Though it is doubtful that actual musicians ever saw it that way, the welfare state and British pop music were mutually dependent phenomena, and both died around the same time. This talk will consider how this starts to come to consciousness in the work of Pulp, an arguable final member of the art school pop lineage, who brought to the surface the largely suppressed class politics of the poujadist 90s pop movement known as Britpop.

28 March:

Internal speaker: Dr Carole O’Reilly

‘Facts are not for me’: Journalism and Ethical Dilemmas

Facts are not for me. They are sordid, narrow; they cramp my soul’. So wrote Henry Franks, a nineteenth century Manchester journalist. Franks’ candid admission suggests that ethics (or lack of them) played an important role in the history of journalism and profoundly affected the pursuit of the trade. Many early journalists found themselves working for newspapers with unashamedly political origins and owners and negotiating critical relationships with leading business and commercial interests. This paper examines the development of ethical dilemmas in the history of British journalism and considers why these dilemmas continue to plague the practice of journalism.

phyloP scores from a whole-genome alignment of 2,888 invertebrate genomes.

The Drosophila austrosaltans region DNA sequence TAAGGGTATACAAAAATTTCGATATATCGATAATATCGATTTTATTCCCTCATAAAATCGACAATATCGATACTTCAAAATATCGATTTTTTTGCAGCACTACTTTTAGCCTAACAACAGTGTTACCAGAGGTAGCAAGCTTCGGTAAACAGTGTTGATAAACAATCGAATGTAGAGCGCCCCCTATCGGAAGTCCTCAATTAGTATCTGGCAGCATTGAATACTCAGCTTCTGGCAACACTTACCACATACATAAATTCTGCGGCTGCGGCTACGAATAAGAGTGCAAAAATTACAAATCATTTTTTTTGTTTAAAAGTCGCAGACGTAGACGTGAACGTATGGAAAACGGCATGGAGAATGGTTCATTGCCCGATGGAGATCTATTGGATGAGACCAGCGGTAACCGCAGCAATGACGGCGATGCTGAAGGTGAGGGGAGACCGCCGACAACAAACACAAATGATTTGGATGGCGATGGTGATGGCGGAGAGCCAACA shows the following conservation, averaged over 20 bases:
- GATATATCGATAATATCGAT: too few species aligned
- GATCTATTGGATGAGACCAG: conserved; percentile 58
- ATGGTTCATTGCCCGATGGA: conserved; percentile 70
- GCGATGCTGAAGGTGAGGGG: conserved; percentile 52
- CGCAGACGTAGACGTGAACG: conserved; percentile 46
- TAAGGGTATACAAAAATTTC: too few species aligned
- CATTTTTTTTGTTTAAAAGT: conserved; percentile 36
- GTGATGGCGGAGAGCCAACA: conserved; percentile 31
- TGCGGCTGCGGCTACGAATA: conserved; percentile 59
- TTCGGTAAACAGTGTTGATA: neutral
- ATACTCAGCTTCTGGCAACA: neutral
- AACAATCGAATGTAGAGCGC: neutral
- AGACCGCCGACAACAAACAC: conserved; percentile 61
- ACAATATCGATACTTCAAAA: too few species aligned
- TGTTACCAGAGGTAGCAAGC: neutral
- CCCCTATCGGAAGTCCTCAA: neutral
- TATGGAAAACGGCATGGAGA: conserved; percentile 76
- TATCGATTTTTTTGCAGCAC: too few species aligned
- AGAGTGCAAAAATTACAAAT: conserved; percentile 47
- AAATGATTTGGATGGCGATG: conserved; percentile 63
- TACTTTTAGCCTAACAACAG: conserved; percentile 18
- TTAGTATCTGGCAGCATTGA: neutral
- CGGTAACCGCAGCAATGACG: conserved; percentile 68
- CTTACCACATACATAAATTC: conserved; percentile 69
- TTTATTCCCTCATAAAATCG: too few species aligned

External speaker: Dr Rachel Moore

(Host: Michael Goddard)

Dr Rachel Moore teaches in the Media and Communications Department at Goldsmiths, University of London. She received a John Simon Guggenheim Fellowship for her current project, In the Film Archive of Natural-History, which investigates the use of old movies and footage in current artistic practice.  She is the author of (nostalgia) (Afterall/MIT Press, 2006), Savage Theory: Cinema as Modern Magic (Duke, 2000), as well as articles on various film-makers including Patrick Keiller (LUXonline), James Benning, and Kenneth Anger (Afterall). She is a member of the Leverhulme Spaces of Media Project investigating the use of screens in urban spaces today in Cairo, London and Shanghai.

Tesseract: The beginning of the end.
Digital Media have forced us to look again at what distinguishes photography from film as well as the values we attach to them. This paper goes back to photography's origins to re-evaluate 'the instant' drawing on Hollis Frampton's recently republished theoretical work.

May 9:

Internal speaker: Professor David Sanjek

You’re Either On The Bus or Off The Bus:

Images of Inclusion & Exclusion in the 1960s